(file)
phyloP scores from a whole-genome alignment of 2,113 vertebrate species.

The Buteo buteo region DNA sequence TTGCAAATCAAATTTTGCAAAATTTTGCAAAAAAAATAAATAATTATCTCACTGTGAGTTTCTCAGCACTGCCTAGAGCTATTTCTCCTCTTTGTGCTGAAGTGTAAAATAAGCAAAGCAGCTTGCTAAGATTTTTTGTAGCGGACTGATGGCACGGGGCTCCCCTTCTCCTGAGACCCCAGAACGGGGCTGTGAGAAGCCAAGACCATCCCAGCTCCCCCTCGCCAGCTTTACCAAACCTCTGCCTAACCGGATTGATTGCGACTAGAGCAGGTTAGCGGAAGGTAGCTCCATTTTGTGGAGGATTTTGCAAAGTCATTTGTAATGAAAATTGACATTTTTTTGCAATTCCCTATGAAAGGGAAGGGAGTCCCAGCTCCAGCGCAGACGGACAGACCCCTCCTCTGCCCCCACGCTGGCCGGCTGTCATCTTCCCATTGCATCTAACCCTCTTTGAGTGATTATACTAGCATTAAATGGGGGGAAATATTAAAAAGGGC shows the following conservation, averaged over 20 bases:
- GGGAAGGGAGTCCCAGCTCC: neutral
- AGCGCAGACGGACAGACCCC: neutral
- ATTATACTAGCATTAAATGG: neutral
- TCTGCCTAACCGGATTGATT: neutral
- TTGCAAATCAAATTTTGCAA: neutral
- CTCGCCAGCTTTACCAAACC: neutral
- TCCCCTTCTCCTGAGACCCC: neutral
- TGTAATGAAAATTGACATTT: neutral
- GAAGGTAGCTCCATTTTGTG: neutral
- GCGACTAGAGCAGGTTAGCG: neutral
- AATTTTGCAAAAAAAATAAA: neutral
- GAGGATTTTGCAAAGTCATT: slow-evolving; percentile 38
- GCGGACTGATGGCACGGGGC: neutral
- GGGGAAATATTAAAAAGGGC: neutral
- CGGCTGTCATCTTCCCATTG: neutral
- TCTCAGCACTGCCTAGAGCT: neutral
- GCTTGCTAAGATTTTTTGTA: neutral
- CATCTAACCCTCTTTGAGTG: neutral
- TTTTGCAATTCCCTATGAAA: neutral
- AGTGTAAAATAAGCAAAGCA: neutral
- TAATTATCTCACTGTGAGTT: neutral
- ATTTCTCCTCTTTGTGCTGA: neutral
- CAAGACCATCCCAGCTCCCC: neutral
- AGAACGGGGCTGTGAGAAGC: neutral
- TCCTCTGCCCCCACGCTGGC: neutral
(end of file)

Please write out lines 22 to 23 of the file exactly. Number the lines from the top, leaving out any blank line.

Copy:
- AGTGTAAAATAAGCAAAGCA: neutral
- TAATTATCTCACTGTGAGTT: neutral